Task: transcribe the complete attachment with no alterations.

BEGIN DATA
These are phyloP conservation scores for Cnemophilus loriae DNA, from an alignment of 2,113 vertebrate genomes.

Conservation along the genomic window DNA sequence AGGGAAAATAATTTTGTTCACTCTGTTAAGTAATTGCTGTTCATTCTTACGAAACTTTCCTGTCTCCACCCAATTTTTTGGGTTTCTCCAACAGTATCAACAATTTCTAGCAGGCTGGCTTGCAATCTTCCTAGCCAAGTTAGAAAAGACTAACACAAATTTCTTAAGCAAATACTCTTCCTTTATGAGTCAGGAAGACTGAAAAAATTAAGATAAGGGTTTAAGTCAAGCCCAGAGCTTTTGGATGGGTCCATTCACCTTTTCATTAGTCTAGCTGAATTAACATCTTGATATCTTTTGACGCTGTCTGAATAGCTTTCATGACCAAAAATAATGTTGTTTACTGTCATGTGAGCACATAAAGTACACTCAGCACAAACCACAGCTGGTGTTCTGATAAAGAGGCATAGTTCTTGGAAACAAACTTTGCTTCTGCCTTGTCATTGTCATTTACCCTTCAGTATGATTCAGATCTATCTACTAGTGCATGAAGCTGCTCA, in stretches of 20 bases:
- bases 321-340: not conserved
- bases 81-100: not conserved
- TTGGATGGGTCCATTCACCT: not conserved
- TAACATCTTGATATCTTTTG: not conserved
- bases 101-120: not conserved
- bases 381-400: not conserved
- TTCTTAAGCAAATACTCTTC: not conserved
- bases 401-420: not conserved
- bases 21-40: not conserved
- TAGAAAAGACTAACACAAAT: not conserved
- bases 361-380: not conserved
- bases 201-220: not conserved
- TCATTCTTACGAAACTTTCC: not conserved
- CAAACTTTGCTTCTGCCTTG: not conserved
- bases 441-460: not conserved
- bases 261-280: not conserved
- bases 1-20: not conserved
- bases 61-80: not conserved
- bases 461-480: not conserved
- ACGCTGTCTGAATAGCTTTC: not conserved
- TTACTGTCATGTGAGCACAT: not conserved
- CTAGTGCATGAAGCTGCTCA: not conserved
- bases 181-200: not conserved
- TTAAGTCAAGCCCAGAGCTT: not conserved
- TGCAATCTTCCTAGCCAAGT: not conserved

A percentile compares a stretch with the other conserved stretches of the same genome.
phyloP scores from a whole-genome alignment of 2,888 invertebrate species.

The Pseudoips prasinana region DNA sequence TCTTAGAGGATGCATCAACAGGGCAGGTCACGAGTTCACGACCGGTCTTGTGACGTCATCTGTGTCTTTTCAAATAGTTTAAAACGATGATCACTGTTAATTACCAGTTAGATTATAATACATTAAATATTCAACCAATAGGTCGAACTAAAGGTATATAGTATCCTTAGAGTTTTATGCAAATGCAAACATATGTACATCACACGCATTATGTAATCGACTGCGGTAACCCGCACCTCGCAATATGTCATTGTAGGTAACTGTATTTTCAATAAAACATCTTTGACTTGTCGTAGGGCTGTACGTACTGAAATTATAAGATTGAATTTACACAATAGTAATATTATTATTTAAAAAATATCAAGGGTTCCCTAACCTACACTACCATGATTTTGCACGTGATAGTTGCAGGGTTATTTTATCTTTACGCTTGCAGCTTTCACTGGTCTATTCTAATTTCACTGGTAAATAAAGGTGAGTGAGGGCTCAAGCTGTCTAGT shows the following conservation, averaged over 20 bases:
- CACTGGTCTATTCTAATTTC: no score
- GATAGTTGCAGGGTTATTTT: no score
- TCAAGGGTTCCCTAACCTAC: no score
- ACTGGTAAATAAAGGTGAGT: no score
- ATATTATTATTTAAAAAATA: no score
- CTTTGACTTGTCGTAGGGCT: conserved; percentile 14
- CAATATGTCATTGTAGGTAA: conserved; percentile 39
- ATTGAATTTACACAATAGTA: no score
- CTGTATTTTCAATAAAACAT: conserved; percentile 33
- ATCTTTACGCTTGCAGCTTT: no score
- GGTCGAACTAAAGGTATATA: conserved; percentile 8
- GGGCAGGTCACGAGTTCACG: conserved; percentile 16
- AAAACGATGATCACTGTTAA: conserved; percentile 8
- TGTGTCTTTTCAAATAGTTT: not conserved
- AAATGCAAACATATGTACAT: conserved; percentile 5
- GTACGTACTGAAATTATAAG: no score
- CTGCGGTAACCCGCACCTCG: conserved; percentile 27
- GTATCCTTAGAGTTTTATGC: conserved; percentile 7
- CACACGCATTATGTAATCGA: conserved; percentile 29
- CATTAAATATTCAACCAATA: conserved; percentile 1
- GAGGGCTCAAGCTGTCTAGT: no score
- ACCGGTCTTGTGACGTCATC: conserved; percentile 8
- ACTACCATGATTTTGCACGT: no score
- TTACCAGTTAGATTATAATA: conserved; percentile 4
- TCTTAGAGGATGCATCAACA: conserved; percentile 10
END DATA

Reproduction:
These are phyloP conservation scores for Cnemophilus loriae DNA, from an alignment of 2,113 vertebrate genomes.

Conservation along the genomic window DNA sequence AGGGAAAATAATTTTGTTCACTCTGTTAAGTAATTGCTGTTCATTCTTACGAAACTTTCCTGTCTCCACCCAATTTTTTGGGTTTCTCCAACAGTATCAACAATTTCTAGCAGGCTGGCTTGCAATCTTCCTAGCCAAGTTAGAAAAGACTAACACAAATTTCTTAAGCAAATACTCTTCCTTTATGAGTCAGGAAGACTGAAAAAATTAAGATAAGGGTTTAAGTCAAGCCCAGAGCTTTTGGATGGGTCCATTCACCTTTTCATTAGTCTAGCTGAATTAACATCTTGATATCTTTTGACGCTGTCTGAATAGCTTTCATGACCAAAAATAATGTTGTTTACTGTCATGTGAGCACATAAAGTACACTCAGCACAAACCACAGCTGGTGTTCTGATAAAGAGGCATAGTTCTTGGAAACAAACTTTGCTTCTGCCTTGTCATTGTCATTTACCCTTCAGTATGATTCAGATCTATCTACTAGTGCATGAAGCTGCTCA, in stretches of 20 bases:
- bases 321-340: not conserved
- bases 81-100: not conserved
- TTGGATGGGTCCATTCACCT: not conserved
- TAACATCTTGATATCTTTTG: not conserved
- bases 101-120: not conserved
- bases 381-400: not conserved
- TTCTTAAGCAAATACTCTTC: not conserved
- bases 401-420: not conserved
- bases 21-40: not conserved
- TAGAAAAGACTAACACAAAT: not conserved
- bases 361-380: not conserved
- bases 201-220: not conserved
- TCATTCTTACGAAACTTTCC: not conserved
- CAAACTTTGCTTCTGCCTTG: not conserved
- bases 441-460: not conserved
- bases 261-280: not conserved
- bases 1-20: not conserved
- bases 61-80: not conserved
- bases 461-480: not conserved
- ACGCTGTCTGAATAGCTTTC: not conserved
- TTACTGTCATGTGAGCACAT: not conserved
- CTAGTGCATGAAGCTGCTCA: not conserved
- bases 181-200: not conserved
- TTAAGTCAAGCCCAGAGCTT: not conserved
- TGCAATCTTCCTAGCCAAGT: not conserved

A percentile compares a stretch with the other conserved stretches of the same genome.
phyloP scores from a whole-genome alignment of 2,888 invertebrate species.

The Pseudoips prasinana region DNA sequence TCTTAGAGGATGCATCAACAGGGCAGGTCACGAGTTCACGACCGGTCTTGTGACGTCATCTGTGTCTTTTCAAATAGTTTAAAACGATGATCACTGTTAATTACCAGTTAGATTATAATACATTAAATATTCAACCAATAGGTCGAACTAAAGGTATATAGTATCCTTAGAGTTTTATGCAAATGCAAACATATGTACATCACACGCATTATGTAATCGACTGCGGTAACCCGCACCTCGCAATATGTCATTGTAGGTAACTGTATTTTCAATAAAACATCTTTGACTTGTCGTAGGGCTGTACGTACTGAAATTATAAGATTGAATTTACACAATAGTAATATTATTATTTAAAAAATATCAAGGGTTCCCTAACCTACACTACCATGATTTTGCACGTGATAGTTGCAGGGTTATTTTATCTTTACGCTTGCAGCTTTCACTGGTCTATTCTAATTTCACTGGTAAATAAAGGTGAGTGAGGGCTCAAGCTGTCTAGT shows the following conservation, averaged over 20 bases:
- CACTGGTCTATTCTAATTTC: no score
- GATAGTTGCAGGGTTATTTT: no score
- TCAAGGGTTCCCTAACCTAC: no score
- ACTGGTAAATAAAGGTGAGT: no score
- ATATTATTATTTAAAAAATA: no score
- CTTTGACTTGTCGTAGGGCT: conserved; percentile 14
- CAATATGTCATTGTAGGTAA: conserved; percentile 39
- ATTGAATTTACACAATAGTA: no score
- CTGTATTTTCAATAAAACAT: conserved; percentile 33
- ATCTTTACGCTTGCAGCTTT: no score
- GGTCGAACTAAAGGTATATA: conserved; percentile 8
- GGGCAGGTCACGAGTTCACG: conserved; percentile 16
- AAAACGATGATCACTGTTAA: conserved; percentile 8
- TGTGTCTTTTCAAATAGTTT: not conserved
- AAATGCAAACATATGTACAT: conserved; percentile 5
- GTACGTACTGAAATTATAAG: no score
- CTGCGGTAACCCGCACCTCG: conserved; percentile 27
- GTATCCTTAGAGTTTTATGC: conserved; percentile 7
- CACACGCATTATGTAATCGA: conserved; percentile 29
- CATTAAATATTCAACCAATA: conserved; percentile 1
- GAGGGCTCAAGCTGTCTAGT: no score
- ACCGGTCTTGTGACGTCATC: conserved; percentile 8
- ACTACCATGATTTTGCACGT: no score
- TTACCAGTTAGATTATAATA: conserved; percentile 4
- TCTTAGAGGATGCATCAACA: conserved; percentile 10